Activists in London, where several apartment complexes and businesses have drawn international attention for installing outdoor metal spikes to deter homeless people, are fighting back.
A collective called Space, Not Spikes has launched an attention-grabbing installation project in which they covered a row of such spikes outside the Shoreditch nightclub Plastic People with a comfortable bed and a free-to-peruse library of books. They're trying to call attention to the policing of public space and the spikes' intended purpose to run the disadvantaged out of certain neighborhoods.
In a video posted to Vimeo and subsequent Tumblr posts, the activists documented their protest.
First the space looked like:
In an op-ed for the Guardian, group member Leah Borromeo called attention to the growing trend of "defensive architecture," which she argued weaponizes public space against the homeless. "If some developers had their way, they'd commodify oxygen," Borromeo writes.
They're not alone in opposing such spikes. A Vancouver charity named RainCity Housing chose to make public benches welcome and accommodating for the homeless instead of attempting to drive them off. Another group called London Black Revolutionaries covered another set of spikes outside a convenience store with cement in the summer of 2014.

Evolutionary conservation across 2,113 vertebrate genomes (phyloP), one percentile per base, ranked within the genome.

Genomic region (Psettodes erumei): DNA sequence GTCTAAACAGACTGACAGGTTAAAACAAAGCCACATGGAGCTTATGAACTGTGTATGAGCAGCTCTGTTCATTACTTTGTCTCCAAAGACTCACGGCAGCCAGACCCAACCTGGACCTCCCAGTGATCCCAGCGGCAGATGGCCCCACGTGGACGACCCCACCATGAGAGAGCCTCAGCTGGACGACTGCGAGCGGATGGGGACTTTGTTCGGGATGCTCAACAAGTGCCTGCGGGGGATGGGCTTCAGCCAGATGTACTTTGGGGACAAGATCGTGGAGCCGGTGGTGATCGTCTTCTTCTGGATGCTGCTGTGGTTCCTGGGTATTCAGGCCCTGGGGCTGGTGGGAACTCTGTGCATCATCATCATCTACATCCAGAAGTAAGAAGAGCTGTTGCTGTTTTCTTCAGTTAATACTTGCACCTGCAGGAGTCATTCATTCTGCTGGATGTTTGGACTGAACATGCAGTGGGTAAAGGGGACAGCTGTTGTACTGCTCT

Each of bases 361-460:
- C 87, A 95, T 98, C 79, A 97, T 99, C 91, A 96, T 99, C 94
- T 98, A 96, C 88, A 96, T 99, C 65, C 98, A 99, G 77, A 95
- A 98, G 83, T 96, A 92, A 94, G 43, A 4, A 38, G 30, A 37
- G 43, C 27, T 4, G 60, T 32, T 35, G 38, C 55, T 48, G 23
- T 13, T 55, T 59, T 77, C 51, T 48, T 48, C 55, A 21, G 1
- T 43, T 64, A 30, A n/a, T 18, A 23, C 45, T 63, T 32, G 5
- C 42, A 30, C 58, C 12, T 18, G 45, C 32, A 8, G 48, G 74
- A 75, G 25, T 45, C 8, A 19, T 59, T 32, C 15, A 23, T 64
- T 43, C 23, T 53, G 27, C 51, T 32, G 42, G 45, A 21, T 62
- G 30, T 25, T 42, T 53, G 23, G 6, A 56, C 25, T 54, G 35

"Living in a city, we bumble along from place to place in tightly martialed lines. We're told where we can walk, where we can sit, where we are welcome but only if we spend money. Or have it. It makes us neurotic and engenders a deep sense of 'otherness' in anyone who chooses to or simply cannot buy in to what currently passes for society and leisure," the collective said of the Space, Not Spikes project on the Better Than Spikes Tumblr page.
"Anti-homeless spikes are part of that invention. Nothing says 'keep out' to a person more than rows of sharpened buttplugs laid out to stop people from enjoying or using public space."
The collective says they want to challenge the notion that there is something "wrong" with the homeless inhabiting public spaces. "Regardless of whether you own, rent or even have a home, the streets are ours," they conclude.
The Guardian reported in August 2014 that the English homeless population had skyrocketed to 112,070 in 2013, a 25% increase in four years, and that the number of people sleeping outside in the city had grown by 75%.
Watch the Space, Not Spikes video below: